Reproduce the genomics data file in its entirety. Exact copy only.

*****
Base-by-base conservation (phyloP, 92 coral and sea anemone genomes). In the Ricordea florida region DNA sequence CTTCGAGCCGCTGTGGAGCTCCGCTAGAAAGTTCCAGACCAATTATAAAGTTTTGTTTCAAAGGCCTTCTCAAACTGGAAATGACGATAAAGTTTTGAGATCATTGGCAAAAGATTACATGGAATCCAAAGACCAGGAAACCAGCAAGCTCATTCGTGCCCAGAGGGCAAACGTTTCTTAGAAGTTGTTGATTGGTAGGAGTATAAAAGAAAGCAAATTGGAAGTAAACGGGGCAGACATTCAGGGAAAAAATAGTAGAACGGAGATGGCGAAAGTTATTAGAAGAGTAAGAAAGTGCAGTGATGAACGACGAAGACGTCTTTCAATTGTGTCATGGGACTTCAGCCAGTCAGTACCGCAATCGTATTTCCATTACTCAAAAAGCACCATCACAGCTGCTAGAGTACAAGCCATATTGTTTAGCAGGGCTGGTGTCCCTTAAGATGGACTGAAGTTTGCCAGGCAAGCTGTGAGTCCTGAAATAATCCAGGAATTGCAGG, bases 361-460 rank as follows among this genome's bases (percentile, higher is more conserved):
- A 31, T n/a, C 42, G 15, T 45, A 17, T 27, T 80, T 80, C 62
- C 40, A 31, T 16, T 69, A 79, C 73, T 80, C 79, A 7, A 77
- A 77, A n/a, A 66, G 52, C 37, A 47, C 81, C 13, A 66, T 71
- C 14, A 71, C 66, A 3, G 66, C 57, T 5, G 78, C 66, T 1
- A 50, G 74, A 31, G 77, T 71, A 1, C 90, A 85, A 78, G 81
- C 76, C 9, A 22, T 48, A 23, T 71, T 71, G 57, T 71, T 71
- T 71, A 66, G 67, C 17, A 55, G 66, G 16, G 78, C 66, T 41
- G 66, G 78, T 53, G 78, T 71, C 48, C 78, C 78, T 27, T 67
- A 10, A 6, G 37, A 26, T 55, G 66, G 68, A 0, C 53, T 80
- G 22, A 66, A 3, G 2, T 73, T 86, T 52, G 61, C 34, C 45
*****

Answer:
Base-by-base conservation (phyloP, 92 coral and sea anemone genomes). In the Ricordea florida region DNA sequence CTTCGAGCCGCTGTGGAGCTCCGCTAGAAAGTTCCAGACCAATTATAAAGTTTTGTTTCAAAGGCCTTCTCAAACTGGAAATGACGATAAAGTTTTGAGATCATTGGCAAAAGATTACATGGAATCCAAAGACCAGGAAACCAGCAAGCTCATTCGTGCCCAGAGGGCAAACGTTTCTTAGAAGTTGTTGATTGGTAGGAGTATAAAAGAAAGCAAATTGGAAGTAAACGGGGCAGACATTCAGGGAAAAAATAGTAGAACGGAGATGGCGAAAGTTATTAGAAGAGTAAGAAAGTGCAGTGATGAACGACGAAGACGTCTTTCAATTGTGTCATGGGACTTCAGCCAGTCAGTACCGCAATCGTATTTCCATTACTCAAAAAGCACCATCACAGCTGCTAGAGTACAAGCCATATTGTTTAGCAGGGCTGGTGTCCCTTAAGATGGACTGAAGTTTGCCAGGCAAGCTGTGAGTCCTGAAATAATCCAGGAATTGCAGG, bases 361-460 rank as follows among this genome's bases (percentile, higher is more conserved):
- A 31, T n/a, C 42, G 15, T 45, A 17, T 27, T 80, T 80, C 62
- C 40, A 31, T 16, T 69, A 79, C 73, T 80, C 79, A 7, A 77
- A 77, A n/a, A 66, G 52, C 37, A 47, C 81, C 13, A 66, T 71
- C 14, A 71, C 66, A 3, G 66, C 57, T 5, G 78, C 66, T 1
- A 50, G 74, A 31, G 77, T 71, A 1, C 90, A 85, A 78, G 81
- C 76, C 9, A 22, T 48, A 23, T 71, T 71, G 57, T 71, T 71
- T 71, A 66, G 67, C 17, A 55, G 66, G 16, G 78, C 66, T 41
- G 66, G 78, T 53, G 78, T 71, C 48, C 78, C 78, T 27, T 67
- A 10, A 6, G 37, A 26, T 55, G 66, G 68, A 0, C 53, T 80
- G 22, A 66, A 3, G 2, T 73, T 86, T 52, G 61, C 34, C 45